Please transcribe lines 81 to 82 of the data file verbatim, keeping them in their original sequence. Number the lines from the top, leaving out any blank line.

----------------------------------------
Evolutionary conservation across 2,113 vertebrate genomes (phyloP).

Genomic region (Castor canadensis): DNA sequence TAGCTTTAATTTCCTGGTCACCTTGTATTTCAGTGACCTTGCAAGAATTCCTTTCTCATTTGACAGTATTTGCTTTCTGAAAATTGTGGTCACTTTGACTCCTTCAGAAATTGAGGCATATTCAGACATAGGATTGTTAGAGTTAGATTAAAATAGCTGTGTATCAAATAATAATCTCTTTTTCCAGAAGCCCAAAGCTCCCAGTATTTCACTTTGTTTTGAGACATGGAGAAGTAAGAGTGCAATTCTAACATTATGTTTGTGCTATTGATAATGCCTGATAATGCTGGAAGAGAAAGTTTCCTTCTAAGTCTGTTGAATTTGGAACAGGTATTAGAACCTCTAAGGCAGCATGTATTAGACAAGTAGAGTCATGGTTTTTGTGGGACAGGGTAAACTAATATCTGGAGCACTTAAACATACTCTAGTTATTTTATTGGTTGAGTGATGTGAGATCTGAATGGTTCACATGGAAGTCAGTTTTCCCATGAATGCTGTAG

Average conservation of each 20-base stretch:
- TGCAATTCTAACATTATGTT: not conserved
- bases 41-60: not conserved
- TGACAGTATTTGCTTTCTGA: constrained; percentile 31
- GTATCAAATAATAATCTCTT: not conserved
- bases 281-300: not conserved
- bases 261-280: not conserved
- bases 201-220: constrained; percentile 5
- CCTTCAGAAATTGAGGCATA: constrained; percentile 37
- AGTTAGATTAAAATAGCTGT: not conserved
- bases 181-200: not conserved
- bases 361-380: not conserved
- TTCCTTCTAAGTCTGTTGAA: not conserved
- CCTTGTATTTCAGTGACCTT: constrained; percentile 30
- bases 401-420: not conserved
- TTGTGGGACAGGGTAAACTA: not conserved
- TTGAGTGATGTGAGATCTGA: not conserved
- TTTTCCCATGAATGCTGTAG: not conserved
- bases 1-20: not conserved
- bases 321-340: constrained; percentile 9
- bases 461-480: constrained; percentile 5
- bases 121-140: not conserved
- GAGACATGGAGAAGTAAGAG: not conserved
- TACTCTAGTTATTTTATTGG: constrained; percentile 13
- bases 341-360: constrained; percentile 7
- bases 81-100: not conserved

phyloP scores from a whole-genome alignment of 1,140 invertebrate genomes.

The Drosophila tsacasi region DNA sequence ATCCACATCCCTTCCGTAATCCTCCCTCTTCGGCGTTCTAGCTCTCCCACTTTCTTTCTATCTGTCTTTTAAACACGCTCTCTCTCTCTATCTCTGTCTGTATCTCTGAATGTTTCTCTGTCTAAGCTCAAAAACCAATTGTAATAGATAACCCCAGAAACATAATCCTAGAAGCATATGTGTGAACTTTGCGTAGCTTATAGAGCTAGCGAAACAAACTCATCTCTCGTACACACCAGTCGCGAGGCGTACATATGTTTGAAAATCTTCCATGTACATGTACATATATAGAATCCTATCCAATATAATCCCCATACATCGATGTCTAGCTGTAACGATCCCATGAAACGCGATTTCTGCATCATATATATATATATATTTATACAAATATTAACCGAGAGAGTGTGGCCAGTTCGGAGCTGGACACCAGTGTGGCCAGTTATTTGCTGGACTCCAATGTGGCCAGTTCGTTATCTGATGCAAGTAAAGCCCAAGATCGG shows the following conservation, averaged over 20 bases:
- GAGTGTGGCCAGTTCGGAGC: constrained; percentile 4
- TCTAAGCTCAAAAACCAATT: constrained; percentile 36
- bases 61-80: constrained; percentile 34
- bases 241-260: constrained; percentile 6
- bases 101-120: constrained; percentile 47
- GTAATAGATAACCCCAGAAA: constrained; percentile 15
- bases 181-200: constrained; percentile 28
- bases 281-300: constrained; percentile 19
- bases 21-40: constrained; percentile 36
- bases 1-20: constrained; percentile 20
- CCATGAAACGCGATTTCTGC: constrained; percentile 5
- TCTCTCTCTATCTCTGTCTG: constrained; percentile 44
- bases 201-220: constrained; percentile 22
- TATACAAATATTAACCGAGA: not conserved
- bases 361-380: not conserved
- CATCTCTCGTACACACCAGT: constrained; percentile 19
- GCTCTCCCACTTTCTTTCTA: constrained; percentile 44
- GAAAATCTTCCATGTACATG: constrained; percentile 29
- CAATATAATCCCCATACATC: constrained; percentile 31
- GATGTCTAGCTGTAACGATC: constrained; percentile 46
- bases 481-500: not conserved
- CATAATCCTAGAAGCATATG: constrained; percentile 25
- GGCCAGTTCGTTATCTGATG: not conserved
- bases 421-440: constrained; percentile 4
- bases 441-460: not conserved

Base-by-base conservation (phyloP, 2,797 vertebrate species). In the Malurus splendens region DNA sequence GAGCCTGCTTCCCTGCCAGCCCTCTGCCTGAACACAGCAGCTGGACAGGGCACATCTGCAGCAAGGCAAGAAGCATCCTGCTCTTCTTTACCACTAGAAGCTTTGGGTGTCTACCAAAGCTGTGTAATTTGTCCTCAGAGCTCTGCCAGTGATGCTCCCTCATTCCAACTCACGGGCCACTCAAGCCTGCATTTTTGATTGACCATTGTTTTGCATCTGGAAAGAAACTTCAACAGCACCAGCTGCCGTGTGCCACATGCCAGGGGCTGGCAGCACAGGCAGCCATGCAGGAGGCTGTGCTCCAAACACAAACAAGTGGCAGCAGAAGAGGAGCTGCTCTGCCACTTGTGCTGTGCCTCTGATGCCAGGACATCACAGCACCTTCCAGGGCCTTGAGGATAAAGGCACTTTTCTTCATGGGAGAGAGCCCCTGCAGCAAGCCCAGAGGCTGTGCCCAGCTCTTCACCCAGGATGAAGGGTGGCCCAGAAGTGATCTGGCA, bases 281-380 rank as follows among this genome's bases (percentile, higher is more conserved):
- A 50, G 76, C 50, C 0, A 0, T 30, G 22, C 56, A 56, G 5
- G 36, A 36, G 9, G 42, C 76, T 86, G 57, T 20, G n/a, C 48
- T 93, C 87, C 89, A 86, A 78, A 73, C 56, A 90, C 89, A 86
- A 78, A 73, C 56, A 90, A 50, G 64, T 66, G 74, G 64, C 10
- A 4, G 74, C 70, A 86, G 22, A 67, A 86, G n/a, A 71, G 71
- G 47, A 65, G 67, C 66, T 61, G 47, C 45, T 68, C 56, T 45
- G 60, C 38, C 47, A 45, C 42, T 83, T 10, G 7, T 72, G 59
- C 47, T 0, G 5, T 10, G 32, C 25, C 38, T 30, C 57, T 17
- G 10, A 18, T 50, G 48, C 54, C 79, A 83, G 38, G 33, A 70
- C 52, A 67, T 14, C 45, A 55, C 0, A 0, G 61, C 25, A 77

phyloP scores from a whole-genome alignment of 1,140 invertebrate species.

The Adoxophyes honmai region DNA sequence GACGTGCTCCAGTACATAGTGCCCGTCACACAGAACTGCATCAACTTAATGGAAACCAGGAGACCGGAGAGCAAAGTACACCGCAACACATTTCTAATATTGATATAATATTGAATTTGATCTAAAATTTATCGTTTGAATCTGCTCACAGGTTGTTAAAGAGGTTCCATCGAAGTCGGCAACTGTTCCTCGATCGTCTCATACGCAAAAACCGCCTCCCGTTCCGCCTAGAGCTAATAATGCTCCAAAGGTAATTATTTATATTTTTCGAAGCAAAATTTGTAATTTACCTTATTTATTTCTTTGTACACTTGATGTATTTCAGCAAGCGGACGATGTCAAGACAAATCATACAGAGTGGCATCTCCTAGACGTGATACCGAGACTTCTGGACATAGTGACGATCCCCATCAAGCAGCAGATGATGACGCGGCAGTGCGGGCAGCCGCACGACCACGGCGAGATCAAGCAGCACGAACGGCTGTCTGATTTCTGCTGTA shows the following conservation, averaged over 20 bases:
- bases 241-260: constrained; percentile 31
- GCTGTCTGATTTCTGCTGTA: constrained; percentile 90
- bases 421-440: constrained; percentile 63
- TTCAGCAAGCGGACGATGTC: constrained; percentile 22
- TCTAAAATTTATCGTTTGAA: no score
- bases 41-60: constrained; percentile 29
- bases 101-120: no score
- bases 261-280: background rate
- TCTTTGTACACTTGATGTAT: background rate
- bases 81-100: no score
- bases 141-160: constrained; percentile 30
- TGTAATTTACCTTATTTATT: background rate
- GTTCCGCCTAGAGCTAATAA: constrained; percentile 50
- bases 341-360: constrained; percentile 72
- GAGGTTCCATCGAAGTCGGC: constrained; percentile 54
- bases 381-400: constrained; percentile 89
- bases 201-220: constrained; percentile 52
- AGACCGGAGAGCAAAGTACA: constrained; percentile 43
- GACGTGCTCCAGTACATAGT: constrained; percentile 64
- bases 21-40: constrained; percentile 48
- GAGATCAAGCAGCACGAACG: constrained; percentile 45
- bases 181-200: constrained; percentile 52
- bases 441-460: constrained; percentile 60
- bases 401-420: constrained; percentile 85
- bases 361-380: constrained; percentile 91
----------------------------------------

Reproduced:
- GTTCCGCCTAGAGCTAATAA: constrained; percentile 50
- bases 341-360: constrained; percentile 72